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dc.contributor.authorGrimwood, A
dc.contributor.authorMcNair, HA
dc.contributor.authorO'Shea, TP
dc.contributor.authorGilroy, S
dc.contributor.authorThomas, K
dc.contributor.authorBamber, JC
dc.contributor.authorTree, AC
dc.contributor.authorHarris, EJ
dc.date.accessioned2018-06-21T10:04:17Z
dc.date.issued2018-11
dc.identifier.citationInternational journal of radiation oncology, biology, physics, 2018, 102 (4), pp. 912 - 921
dc.identifier.issn0360-3016
dc.identifier.urihttps://repository.icr.ac.uk/handle/internal/1897
dc.identifier.eissn1879-355X
dc.identifier.doi10.1016/j.ijrobp.2018.04.008
dc.description.abstractPURPOSE:Our purpose was to perform an in vivo validation of ultrasound imaging for intrafraction motion estimation using the Elekta Clarity Autoscan system during prostate radiation therapy. The study was conducted as part of the Clarity-Pro trial (NCT02388308). METHODS AND MATERIALS:Initial locations of intraprostatic fiducial markers were identified from cone beam computed tomography scans. Marker positions were translated according to Clarity intrafraction 3-dimensional prostate motion estimates. The updated locations were projected onto the 2-dimensional electronic portal imager plane. These Clarity-based estimates were compared with the actual portal-imaged 2-dimensional marker positions. Images from 16 patients encompassing 80 fractions were analyzed. To investigate the influence of intraprostatic markers and image quality on ultrasound motion estimation, 3 observers rated image quality, and the marker visibility on ultrasound images was assessed. RESULTS:The median difference between Clarity-defined intrafraction marker locations and portal-imaged marker locations was 0.6 mm (with 95% limit of agreement at 2.5 mm). Markers were identified on ultrasound in only 3 of a possible 240 instances. No linear relationship between image quality and Clarity motion estimation confidence was identified. The difference between Clarity-based motion estimates and electronic portal-imaged marker location was also independent of image quality. Clarity estimation confidence was degraded in a single fraction owing to poor probe placement. CONCLUSIONS:The accuracy of Clarity intrafraction prostate motion estimation is comparable with that of other motion-monitoring systems in radiation therapy. The effect of fiducial markers in the study was deemed negligible as they were rarely visible on ultrasound images compared with intrinsic anatomic features. Clarity motion estimation confidence was robust to variations in image quality and the number of ultrasound-imaged anatomic features; however, it was degraded as a result of poor probe placement.
dc.formatPrint-Electronic
dc.format.extent912 - 921
dc.languageeng
dc.language.isoeng
dc.rights.urihttps://creativecommons.org/licenses/by/4.0
dc.subjectProstate
dc.subjectHumans
dc.subjectProstatic Neoplasms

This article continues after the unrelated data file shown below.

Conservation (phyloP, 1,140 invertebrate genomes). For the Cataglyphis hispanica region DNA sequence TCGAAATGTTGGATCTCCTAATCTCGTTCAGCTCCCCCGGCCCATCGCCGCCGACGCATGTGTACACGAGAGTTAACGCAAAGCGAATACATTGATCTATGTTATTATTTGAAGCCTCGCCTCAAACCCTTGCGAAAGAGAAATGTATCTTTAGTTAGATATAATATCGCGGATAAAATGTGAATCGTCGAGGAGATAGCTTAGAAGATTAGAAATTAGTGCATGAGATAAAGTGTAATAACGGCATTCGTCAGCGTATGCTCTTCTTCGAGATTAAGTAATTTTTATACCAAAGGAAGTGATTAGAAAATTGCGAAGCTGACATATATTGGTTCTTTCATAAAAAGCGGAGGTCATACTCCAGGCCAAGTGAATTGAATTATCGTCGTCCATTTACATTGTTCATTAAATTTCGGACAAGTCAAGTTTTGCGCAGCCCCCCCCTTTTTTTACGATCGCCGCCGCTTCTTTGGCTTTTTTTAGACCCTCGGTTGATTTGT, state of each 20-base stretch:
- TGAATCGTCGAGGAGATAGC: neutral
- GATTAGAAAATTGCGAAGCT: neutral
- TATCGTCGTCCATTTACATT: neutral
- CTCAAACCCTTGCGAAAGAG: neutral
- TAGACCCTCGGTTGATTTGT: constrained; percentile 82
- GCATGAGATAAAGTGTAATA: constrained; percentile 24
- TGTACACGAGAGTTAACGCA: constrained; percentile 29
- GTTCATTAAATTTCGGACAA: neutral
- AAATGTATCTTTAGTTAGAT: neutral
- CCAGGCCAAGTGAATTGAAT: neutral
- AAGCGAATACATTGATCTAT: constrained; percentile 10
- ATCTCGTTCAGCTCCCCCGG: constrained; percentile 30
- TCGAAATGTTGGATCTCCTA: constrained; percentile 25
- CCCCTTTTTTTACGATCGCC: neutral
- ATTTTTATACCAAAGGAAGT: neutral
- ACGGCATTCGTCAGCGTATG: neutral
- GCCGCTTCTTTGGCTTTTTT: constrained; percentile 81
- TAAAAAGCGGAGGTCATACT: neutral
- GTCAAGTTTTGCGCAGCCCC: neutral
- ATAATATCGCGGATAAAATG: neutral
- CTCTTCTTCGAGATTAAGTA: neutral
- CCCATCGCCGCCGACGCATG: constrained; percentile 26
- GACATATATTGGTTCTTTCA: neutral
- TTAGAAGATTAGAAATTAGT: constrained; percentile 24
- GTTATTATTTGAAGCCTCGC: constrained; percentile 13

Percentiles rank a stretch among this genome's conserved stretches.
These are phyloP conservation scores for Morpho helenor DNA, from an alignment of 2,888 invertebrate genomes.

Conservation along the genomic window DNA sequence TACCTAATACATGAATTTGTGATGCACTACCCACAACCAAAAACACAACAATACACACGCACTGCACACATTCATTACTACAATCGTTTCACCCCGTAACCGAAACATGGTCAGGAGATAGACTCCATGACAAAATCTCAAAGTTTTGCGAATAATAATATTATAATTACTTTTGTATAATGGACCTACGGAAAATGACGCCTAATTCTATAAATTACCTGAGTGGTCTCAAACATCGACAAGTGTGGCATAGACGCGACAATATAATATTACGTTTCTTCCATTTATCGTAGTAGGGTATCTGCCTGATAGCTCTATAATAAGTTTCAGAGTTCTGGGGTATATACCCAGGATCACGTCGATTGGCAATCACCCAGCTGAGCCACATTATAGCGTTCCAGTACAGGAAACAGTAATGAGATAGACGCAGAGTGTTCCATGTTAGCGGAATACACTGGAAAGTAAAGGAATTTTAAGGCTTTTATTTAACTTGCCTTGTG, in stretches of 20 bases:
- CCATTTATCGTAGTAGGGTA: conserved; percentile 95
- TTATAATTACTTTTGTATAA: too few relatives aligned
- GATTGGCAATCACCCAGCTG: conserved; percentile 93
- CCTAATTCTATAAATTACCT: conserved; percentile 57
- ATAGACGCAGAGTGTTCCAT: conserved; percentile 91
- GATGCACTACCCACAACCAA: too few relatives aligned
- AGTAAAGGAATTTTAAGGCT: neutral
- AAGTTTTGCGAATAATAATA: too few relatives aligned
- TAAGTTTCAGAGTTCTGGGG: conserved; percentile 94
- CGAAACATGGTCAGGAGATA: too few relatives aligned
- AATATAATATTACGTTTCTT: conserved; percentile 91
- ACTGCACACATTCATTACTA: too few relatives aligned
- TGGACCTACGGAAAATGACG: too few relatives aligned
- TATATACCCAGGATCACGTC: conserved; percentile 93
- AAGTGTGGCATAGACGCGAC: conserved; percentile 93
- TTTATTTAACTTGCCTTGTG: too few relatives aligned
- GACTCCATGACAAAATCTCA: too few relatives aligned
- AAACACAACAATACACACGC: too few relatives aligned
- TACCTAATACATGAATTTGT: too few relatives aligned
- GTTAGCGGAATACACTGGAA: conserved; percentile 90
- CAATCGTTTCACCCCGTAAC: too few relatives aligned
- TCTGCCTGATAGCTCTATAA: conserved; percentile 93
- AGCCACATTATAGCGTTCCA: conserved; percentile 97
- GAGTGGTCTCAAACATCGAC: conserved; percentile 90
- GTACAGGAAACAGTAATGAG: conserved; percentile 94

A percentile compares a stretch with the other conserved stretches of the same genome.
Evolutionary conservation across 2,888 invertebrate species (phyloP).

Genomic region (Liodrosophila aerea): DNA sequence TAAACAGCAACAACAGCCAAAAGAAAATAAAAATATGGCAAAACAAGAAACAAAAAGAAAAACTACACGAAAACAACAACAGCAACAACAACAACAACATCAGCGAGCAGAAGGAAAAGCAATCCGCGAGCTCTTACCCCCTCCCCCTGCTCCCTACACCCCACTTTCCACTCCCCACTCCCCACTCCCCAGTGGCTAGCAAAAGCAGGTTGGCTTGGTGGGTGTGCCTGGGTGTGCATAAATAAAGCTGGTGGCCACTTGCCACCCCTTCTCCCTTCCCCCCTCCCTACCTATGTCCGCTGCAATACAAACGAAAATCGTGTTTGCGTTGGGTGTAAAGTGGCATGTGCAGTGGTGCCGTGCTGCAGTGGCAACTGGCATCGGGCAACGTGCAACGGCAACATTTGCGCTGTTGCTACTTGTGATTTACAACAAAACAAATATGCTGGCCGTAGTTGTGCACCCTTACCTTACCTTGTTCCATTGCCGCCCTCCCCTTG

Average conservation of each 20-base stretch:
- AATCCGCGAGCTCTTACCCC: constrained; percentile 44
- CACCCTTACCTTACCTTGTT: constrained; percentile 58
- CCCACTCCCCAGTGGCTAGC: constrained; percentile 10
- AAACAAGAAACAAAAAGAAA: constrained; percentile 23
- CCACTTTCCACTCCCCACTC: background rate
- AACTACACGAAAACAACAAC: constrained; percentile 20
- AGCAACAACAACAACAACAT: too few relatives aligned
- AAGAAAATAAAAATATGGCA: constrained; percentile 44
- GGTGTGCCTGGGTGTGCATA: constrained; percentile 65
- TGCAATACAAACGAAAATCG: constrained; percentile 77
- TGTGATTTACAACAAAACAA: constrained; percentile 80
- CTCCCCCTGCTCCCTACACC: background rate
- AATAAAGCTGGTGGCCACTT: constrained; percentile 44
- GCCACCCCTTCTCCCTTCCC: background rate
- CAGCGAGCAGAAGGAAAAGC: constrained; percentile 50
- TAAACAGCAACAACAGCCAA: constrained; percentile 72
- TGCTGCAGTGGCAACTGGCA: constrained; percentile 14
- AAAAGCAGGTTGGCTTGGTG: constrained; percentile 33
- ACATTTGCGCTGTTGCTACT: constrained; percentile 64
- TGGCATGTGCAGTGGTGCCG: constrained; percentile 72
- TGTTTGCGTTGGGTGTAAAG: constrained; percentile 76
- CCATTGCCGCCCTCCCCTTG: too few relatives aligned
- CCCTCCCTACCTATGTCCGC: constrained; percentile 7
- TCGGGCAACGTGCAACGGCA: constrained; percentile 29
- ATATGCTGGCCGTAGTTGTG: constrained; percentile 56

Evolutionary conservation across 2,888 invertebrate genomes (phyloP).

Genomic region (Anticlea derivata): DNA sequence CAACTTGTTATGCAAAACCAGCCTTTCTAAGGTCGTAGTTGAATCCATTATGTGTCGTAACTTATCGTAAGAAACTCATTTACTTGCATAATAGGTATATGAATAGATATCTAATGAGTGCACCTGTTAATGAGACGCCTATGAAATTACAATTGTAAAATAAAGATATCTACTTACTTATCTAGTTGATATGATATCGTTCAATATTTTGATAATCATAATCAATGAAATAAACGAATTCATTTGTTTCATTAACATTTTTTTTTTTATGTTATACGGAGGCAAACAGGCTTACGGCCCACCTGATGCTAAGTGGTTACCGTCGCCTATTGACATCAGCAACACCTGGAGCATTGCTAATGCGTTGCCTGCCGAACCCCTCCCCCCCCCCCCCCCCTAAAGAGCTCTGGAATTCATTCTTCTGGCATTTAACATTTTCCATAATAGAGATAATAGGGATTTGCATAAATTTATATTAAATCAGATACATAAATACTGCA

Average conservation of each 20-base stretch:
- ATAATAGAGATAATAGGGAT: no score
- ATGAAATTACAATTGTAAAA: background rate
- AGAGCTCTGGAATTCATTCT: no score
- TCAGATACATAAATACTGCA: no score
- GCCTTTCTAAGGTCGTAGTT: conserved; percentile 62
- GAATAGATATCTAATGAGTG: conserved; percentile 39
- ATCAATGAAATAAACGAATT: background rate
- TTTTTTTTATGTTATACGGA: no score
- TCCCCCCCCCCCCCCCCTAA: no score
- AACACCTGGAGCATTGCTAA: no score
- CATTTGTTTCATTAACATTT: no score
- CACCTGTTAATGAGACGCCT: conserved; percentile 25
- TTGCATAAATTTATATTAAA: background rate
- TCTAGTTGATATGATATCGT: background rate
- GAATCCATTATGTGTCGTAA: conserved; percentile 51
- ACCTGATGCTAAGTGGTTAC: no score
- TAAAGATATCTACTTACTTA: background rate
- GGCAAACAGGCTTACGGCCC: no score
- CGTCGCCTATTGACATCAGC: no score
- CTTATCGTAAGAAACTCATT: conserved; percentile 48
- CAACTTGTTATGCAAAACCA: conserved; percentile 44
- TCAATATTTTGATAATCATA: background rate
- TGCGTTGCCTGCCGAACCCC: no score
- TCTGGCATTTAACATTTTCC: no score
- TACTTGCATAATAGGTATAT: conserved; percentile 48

dc.subjectUltrasonography
dc.subjectMotion
dc.subjectMale
dc.subjectRadiotherapy, Intensity-Modulated
dc.titleIn Vivo Validation of Elekta's Clarity Autoscan for Ultrasound-based Intrafraction Motion Estimation of the Prostate During Radiation Therapy.
dc.typeJournal Article
dcterms.dateAccepted2018-05-11
rioxxterms.versionofrecord10.1016/j.ijrobp.2018.04.008
rioxxterms.licenseref.urihttps://creativecommons.org/licenses/by/4.0
rioxxterms.licenseref.startdate2018-11
rioxxterms.typeJournal Article/Review
dc.relation.isPartOfInternational journal of radiation oncology, biology, physics
pubs.issue4
pubs.notesNo embargo
pubs.organisational-group/ICR
pubs.organisational-group/ICR/Primary Group
pubs.organisational-group/ICR/Primary Group/ICR Divisions
pubs.organisational-group/ICR/Primary Group/ICR Divisions/Radiotherapy and Imaging
pubs.organisational-group/ICR/Primary Group/ICR Divisions/Radiotherapy and Imaging/Imaging for Radiotherapy Adaptation
pubs.organisational-group/ICR/Primary Group/ICR Divisions/Radiotherapy and Imaging/Ultrasound & Optical Imaging
pubs.organisational-group/ICR/Primary Group/Royal Marsden Clinical Units
pubs.organisational-group/ICR
pubs.organisational-group/ICR/Primary Group
pubs.organisational-group/ICR/Primary Group/ICR Divisions
pubs.organisational-group/ICR/Primary Group/ICR Divisions/Radiotherapy and Imaging
pubs.organisational-group/ICR/Primary Group/ICR Divisions/Radiotherapy and Imaging/Imaging for Radiotherapy Adaptation
pubs.organisational-group/ICR/Primary Group/ICR Divisions/Radiotherapy and Imaging/Ultrasound & Optical Imaging
pubs.organisational-group/ICR/Primary Group/Royal Marsden Clinical Units
pubs.publication-statusPublished
pubs.volume102
pubs.embargo.termsNo embargo
icr.researchteamImaging for Radiotherapy Adaptationen_US
icr.researchteamUltrasound & Optical Imagingen_US
dc.contributor.icrauthorMcNair, Helenen
dc.contributor.icrauthorBamber, Jeffreyen
dc.contributor.icrauthorGrimwood, Alexanderen
dc.contributor.icrauthorTree, Alisonen
dc.contributor.icrauthorHarris, Emmaen


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